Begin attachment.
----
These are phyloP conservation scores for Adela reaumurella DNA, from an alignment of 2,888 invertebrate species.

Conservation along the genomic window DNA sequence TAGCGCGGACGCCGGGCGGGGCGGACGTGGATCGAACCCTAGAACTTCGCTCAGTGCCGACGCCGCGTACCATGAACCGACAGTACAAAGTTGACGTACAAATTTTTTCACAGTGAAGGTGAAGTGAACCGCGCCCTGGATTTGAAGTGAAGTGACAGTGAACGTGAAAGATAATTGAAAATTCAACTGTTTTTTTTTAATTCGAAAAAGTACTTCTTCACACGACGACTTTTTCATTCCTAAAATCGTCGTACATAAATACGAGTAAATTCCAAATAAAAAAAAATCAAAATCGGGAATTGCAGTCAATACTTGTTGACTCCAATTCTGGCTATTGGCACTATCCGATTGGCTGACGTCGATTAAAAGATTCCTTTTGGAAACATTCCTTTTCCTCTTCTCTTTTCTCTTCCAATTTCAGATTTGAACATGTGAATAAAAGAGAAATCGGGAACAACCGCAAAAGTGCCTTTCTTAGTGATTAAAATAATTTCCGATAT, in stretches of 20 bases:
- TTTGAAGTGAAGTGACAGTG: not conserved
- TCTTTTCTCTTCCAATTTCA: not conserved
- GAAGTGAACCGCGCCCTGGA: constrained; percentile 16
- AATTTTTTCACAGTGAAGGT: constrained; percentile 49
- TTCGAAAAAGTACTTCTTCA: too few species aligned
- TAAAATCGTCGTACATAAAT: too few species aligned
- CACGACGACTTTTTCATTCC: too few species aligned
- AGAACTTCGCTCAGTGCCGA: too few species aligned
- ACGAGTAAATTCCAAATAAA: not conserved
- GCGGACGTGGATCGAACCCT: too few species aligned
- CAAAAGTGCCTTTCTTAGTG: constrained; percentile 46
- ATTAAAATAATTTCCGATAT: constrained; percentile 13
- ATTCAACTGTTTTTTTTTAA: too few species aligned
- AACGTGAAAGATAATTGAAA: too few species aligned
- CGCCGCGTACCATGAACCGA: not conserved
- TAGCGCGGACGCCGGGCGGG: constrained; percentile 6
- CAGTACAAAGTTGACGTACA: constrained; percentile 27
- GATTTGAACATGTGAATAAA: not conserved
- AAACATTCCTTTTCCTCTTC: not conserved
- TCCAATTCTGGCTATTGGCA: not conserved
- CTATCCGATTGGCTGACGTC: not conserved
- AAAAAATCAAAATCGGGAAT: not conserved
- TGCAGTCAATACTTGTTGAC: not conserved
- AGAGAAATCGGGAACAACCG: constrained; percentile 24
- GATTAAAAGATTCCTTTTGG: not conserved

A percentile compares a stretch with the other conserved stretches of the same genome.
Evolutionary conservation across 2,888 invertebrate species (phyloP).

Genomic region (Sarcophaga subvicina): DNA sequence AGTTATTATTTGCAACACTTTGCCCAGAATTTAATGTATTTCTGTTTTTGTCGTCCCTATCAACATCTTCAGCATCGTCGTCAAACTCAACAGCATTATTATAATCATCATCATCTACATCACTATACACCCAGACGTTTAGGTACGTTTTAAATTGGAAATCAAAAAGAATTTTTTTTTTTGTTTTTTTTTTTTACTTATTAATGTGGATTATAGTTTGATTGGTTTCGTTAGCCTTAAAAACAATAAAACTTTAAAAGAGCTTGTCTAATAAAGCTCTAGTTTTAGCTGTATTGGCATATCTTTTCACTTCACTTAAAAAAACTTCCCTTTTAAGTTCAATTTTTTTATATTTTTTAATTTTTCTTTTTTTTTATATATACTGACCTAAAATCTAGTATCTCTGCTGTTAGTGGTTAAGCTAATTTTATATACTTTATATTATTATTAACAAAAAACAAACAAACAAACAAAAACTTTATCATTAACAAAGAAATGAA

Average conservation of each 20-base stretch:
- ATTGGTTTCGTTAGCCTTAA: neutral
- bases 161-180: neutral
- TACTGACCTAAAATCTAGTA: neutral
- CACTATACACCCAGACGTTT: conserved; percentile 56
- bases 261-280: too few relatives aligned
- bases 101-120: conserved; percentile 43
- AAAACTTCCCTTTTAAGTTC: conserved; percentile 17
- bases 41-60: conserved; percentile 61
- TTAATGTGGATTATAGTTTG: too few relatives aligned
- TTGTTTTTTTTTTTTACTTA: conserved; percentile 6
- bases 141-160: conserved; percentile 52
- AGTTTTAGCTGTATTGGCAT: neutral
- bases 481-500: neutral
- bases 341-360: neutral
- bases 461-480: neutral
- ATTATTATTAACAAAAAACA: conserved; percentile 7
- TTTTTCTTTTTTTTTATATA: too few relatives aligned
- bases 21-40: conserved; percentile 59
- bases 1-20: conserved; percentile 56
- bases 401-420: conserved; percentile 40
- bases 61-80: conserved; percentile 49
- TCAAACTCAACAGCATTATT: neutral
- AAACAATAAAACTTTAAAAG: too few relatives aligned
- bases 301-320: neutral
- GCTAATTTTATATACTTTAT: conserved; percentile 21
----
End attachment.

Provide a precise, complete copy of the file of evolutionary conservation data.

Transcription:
These are phyloP conservation scores for Adela reaumurella DNA, from an alignment of 2,888 invertebrate species.

Conservation along the genomic window DNA sequence TAGCGCGGACGCCGGGCGGGGCGGACGTGGATCGAACCCTAGAACTTCGCTCAGTGCCGACGCCGCGTACCATGAACCGACAGTACAAAGTTGACGTACAAATTTTTTCACAGTGAAGGTGAAGTGAACCGCGCCCTGGATTTGAAGTGAAGTGACAGTGAACGTGAAAGATAATTGAAAATTCAACTGTTTTTTTTTAATTCGAAAAAGTACTTCTTCACACGACGACTTTTTCATTCCTAAAATCGTCGTACATAAATACGAGTAAATTCCAAATAAAAAAAAATCAAAATCGGGAATTGCAGTCAATACTTGTTGACTCCAATTCTGGCTATTGGCACTATCCGATTGGCTGACGTCGATTAAAAGATTCCTTTTGGAAACATTCCTTTTCCTCTTCTCTTTTCTCTTCCAATTTCAGATTTGAACATGTGAATAAAAGAGAAATCGGGAACAACCGCAAAAGTGCCTTTCTTAGTGATTAAAATAATTTCCGATAT, in stretches of 20 bases:
- TTTGAAGTGAAGTGACAGTG: not conserved
- TCTTTTCTCTTCCAATTTCA: not conserved
- GAAGTGAACCGCGCCCTGGA: constrained; percentile 16
- AATTTTTTCACAGTGAAGGT: constrained; percentile 49
- TTCGAAAAAGTACTTCTTCA: too few species aligned
- TAAAATCGTCGTACATAAAT: too few species aligned
- CACGACGACTTTTTCATTCC: too few species aligned
- AGAACTTCGCTCAGTGCCGA: too few species aligned
- ACGAGTAAATTCCAAATAAA: not conserved
- GCGGACGTGGATCGAACCCT: too few species aligned
- CAAAAGTGCCTTTCTTAGTG: constrained; percentile 46
- ATTAAAATAATTTCCGATAT: constrained; percentile 13
- ATTCAACTGTTTTTTTTTAA: too few species aligned
- AACGTGAAAGATAATTGAAA: too few species aligned
- CGCCGCGTACCATGAACCGA: not conserved
- TAGCGCGGACGCCGGGCGGG: constrained; percentile 6
- CAGTACAAAGTTGACGTACA: constrained; percentile 27
- GATTTGAACATGTGAATAAA: not conserved
- AAACATTCCTTTTCCTCTTC: not conserved
- TCCAATTCTGGCTATTGGCA: not conserved
- CTATCCGATTGGCTGACGTC: not conserved
- AAAAAATCAAAATCGGGAAT: not conserved
- TGCAGTCAATACTTGTTGAC: not conserved
- AGAGAAATCGGGAACAACCG: constrained; percentile 24
- GATTAAAAGATTCCTTTTGG: not conserved

A percentile compares a stretch with the other conserved stretches of the same genome.
Evolutionary conservation across 2,888 invertebrate species (phyloP).

Genomic region (Sarcophaga subvicina): DNA sequence AGTTATTATTTGCAACACTTTGCCCAGAATTTAATGTATTTCTGTTTTTGTCGTCCCTATCAACATCTTCAGCATCGTCGTCAAACTCAACAGCATTATTATAATCATCATCATCTACATCACTATACACCCAGACGTTTAGGTACGTTTTAAATTGGAAATCAAAAAGAATTTTTTTTTTTGTTTTTTTTTTTTACTTATTAATGTGGATTATAGTTTGATTGGTTTCGTTAGCCTTAAAAACAATAAAACTTTAAAAGAGCTTGTCTAATAAAGCTCTAGTTTTAGCTGTATTGGCATATCTTTTCACTTCACTTAAAAAAACTTCCCTTTTAAGTTCAATTTTTTTATATTTTTTAATTTTTCTTTTTTTTTATATATACTGACCTAAAATCTAGTATCTCTGCTGTTAGTGGTTAAGCTAATTTTATATACTTTATATTATTATTAACAAAAAACAAACAAACAAACAAAAACTTTATCATTAACAAAGAAATGAA

Average conservation of each 20-base stretch:
- ATTGGTTTCGTTAGCCTTAA: neutral
- bases 161-180: neutral
- TACTGACCTAAAATCTAGTA: neutral
- CACTATACACCCAGACGTTT: conserved; percentile 56
- bases 261-280: too few relatives aligned
- bases 101-120: conserved; percentile 43
- AAAACTTCCCTTTTAAGTTC: conserved; percentile 17
- bases 41-60: conserved; percentile 61
- TTAATGTGGATTATAGTTTG: too few relatives aligned
- TTGTTTTTTTTTTTTACTTA: conserved; percentile 6
- bases 141-160: conserved; percentile 52
- AGTTTTAGCTGTATTGGCAT: neutral
- bases 481-500: neutral
- bases 341-360: neutral
- bases 461-480: neutral
- ATTATTATTAACAAAAAACA: conserved; percentile 7
- TTTTTCTTTTTTTTTATATA: too few relatives aligned
- bases 21-40: conserved; percentile 59
- bases 1-20: conserved; percentile 56
- bases 401-420: conserved; percentile 40
- bases 61-80: conserved; percentile 49
- TCAAACTCAACAGCATTATT: neutral
- AAACAATAAAACTTTAAAAG: too few relatives aligned
- bases 301-320: neutral
- GCTAATTTTATATACTTTAT: conserved; percentile 21